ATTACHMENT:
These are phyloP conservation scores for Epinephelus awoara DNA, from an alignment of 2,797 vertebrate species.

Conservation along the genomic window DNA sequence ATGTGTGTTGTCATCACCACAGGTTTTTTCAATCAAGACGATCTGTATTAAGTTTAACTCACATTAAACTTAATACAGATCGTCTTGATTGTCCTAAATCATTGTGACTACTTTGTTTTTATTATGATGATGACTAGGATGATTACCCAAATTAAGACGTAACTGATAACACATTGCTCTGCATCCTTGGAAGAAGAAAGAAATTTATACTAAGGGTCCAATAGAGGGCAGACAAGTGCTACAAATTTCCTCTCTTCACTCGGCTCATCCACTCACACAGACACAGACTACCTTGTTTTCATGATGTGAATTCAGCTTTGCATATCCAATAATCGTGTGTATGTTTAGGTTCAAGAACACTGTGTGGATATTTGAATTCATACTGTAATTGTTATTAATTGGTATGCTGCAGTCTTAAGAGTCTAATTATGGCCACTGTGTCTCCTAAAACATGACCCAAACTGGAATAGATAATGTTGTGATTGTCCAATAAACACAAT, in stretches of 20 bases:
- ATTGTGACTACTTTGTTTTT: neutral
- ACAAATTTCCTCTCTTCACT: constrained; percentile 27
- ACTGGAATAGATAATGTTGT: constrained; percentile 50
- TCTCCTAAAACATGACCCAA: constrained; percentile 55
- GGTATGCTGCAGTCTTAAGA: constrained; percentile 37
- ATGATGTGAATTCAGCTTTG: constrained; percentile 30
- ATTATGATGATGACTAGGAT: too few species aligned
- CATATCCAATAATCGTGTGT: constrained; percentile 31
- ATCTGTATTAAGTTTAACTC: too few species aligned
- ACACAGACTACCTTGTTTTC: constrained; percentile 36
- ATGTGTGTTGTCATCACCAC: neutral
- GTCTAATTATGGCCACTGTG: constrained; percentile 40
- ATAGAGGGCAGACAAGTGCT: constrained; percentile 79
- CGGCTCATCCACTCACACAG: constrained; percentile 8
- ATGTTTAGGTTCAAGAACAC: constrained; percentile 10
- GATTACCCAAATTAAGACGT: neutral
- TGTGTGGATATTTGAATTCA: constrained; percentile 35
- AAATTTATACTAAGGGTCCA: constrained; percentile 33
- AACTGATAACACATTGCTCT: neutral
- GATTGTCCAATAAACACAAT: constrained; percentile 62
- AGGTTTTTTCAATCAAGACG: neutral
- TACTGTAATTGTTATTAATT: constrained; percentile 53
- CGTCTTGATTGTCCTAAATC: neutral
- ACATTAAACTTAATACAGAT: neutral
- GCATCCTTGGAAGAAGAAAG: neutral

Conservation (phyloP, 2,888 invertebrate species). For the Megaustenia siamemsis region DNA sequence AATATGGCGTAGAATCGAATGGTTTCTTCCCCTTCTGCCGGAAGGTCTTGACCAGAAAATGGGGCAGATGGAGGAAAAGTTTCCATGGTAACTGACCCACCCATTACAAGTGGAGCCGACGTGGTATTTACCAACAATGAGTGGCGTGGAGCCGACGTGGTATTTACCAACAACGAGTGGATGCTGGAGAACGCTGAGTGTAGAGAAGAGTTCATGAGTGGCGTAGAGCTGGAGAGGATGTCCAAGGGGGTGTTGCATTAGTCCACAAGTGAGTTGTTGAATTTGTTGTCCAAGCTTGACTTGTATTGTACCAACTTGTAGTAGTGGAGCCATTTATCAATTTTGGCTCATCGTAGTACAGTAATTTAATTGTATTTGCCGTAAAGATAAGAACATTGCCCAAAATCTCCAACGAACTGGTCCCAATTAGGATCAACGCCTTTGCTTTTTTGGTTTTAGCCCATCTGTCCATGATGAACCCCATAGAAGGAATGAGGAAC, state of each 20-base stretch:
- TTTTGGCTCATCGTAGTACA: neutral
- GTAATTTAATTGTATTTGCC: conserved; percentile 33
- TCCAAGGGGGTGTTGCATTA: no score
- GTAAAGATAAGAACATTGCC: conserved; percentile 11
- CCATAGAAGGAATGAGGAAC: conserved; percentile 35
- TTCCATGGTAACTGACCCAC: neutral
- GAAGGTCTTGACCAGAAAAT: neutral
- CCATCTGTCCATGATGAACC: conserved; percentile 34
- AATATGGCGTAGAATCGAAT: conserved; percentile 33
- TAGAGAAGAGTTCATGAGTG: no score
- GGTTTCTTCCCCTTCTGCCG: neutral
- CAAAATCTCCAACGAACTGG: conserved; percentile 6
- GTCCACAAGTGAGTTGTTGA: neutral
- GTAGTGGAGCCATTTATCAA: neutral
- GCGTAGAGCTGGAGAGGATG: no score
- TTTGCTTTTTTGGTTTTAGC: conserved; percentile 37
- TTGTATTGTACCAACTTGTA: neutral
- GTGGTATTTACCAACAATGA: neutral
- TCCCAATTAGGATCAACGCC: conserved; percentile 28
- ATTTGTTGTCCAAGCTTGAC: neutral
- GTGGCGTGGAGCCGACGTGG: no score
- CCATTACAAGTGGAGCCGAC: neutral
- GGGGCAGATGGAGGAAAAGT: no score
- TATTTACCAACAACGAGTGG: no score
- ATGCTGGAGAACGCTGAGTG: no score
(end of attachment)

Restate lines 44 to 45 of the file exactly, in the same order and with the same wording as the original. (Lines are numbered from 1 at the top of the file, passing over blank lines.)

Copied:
- TTTGCTTTTTTGGTTTTAGC: conserved; percentile 37
- TTGTATTGTACCAACTTGTA: neutral